ECC200 Generation In None
Using Barcode creator for Office Excel Control to generate, create DataMatrix image in Excel applications.
www.OnBarcode.com
Data Matrix 2d Barcode Maker In C#
Using Barcode creator for VS .NET Control to generate, create Data Matrix 2d barcode image in .NET framework applications.
www.OnBarcode.com
Figure 2-4. The CreateSessionVars page on its third rendering By trapping the AcquireRequestState while preprocessing the page, you can keep track of how many Session variables are created during the lifetime of the request, regardless of where they re created. In this simple example you re only creating them in the Button Click event trap, but this pattern works even if you re creating or destroying Session variables in other preprocessors. The next event is PreRequestHandlerExecute. As you ll see in just a bit, any piece of code can process requests that come into the ASP .NET Framework by implementing the IHttpHandler interface. The main task in implementing this interface is to provide code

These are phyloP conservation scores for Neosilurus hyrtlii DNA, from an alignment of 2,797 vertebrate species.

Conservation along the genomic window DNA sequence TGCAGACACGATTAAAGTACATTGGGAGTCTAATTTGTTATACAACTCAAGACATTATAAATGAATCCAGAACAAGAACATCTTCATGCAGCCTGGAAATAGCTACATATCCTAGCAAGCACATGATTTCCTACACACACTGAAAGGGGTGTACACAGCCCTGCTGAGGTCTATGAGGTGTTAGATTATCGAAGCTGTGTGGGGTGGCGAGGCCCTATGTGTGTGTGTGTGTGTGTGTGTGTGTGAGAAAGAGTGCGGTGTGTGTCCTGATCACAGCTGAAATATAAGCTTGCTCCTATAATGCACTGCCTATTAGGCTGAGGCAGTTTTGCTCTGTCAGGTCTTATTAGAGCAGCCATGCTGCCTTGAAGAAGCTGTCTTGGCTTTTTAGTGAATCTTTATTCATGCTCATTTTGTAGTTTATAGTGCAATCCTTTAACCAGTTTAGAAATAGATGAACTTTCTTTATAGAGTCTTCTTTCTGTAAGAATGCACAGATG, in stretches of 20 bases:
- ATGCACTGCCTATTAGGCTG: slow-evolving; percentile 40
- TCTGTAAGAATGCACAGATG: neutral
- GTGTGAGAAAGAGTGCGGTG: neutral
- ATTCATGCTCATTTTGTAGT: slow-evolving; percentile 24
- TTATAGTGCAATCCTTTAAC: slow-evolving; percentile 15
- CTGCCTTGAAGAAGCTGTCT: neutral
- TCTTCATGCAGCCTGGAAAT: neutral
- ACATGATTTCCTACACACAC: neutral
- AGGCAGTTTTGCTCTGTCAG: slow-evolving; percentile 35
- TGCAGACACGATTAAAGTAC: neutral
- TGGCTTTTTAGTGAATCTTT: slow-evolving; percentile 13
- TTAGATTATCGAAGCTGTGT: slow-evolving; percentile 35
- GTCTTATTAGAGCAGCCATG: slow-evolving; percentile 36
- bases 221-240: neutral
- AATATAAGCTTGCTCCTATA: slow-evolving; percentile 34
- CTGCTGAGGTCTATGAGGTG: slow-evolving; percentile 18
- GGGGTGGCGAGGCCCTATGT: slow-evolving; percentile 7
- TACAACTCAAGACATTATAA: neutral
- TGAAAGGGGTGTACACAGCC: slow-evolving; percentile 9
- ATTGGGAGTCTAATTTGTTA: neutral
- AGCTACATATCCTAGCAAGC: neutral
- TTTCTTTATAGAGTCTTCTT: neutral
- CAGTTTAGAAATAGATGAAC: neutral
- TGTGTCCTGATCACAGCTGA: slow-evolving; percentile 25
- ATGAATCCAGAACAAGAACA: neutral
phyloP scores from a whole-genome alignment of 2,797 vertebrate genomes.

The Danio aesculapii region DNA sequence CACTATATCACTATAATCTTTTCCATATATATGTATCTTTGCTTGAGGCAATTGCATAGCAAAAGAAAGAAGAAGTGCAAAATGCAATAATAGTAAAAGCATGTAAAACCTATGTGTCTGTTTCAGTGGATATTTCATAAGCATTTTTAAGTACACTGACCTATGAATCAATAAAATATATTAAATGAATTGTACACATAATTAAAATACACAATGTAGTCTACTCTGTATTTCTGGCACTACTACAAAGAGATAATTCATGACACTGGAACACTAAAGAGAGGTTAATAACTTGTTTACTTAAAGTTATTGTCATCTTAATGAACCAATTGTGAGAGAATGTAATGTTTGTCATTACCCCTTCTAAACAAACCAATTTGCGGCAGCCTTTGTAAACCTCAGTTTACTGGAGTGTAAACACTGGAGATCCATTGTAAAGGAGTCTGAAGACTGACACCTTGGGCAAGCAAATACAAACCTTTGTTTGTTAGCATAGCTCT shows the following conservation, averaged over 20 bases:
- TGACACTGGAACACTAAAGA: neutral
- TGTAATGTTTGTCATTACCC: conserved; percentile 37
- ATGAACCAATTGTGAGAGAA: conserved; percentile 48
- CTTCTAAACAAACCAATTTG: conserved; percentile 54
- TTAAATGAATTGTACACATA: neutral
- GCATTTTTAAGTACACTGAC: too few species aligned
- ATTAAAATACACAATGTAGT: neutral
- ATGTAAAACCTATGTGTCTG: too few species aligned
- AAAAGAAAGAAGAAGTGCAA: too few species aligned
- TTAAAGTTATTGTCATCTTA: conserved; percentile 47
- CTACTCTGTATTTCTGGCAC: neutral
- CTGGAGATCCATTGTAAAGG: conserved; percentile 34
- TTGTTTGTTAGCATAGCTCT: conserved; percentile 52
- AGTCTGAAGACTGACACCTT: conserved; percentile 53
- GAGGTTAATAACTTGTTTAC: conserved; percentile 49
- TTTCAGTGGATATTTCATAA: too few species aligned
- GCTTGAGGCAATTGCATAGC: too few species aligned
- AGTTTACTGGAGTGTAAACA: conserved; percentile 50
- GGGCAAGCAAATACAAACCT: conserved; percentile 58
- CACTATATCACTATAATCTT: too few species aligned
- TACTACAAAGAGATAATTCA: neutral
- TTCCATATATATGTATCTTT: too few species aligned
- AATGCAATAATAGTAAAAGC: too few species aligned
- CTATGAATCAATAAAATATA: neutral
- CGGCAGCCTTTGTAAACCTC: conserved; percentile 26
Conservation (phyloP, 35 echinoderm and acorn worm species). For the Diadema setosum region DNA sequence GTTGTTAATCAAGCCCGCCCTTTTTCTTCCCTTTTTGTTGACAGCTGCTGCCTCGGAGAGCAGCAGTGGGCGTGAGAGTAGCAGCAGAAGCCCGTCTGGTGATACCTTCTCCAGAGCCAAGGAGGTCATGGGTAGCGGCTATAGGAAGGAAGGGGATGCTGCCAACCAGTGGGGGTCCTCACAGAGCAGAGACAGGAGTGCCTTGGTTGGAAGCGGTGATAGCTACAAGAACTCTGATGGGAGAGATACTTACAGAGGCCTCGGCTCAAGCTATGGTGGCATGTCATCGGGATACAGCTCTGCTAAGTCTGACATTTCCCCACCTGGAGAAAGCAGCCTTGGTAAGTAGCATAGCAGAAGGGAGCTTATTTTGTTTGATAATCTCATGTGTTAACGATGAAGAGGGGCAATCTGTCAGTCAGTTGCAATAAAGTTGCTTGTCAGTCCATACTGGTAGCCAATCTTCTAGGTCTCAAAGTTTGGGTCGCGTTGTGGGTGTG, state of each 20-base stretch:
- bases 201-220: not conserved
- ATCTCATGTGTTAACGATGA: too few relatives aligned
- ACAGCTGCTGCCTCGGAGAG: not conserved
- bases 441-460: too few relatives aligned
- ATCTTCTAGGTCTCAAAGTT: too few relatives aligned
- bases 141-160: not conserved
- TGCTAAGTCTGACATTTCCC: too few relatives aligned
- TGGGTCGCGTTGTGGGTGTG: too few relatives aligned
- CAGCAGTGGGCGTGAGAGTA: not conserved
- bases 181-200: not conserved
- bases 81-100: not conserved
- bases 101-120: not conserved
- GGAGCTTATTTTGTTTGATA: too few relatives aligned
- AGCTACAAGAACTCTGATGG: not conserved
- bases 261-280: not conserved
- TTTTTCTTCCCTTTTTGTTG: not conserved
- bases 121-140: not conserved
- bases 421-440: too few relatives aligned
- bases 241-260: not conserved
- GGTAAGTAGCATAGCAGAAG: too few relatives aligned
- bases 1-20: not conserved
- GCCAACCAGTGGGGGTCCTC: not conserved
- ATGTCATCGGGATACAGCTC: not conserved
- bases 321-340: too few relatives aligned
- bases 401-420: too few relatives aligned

Draw EAN-13 In None
Using Barcode generation for Online Control to generate, create European Article Number 13 image in Online applications.
www.OnBarcode.com
Draw Barcode In None
Using Barcode creator for Online Control to generate, create Barcode image in Online applications.
www.OnBarcode.com
CHAPTER 2 THE ASP.NET REQUEST PIPELINE
UPCA Reader In Visual C#.NET
Using Barcode recognizer for VS .NET Control to read, scan read, scan image in VS .NET applications.
www.OnBarcode.com
Recognizing UCC - 12 In Visual C#.NET
Using Barcode recognizer for Visual Studio .NET Control to read, scan read, scan image in .NET applications.
www.OnBarcode.com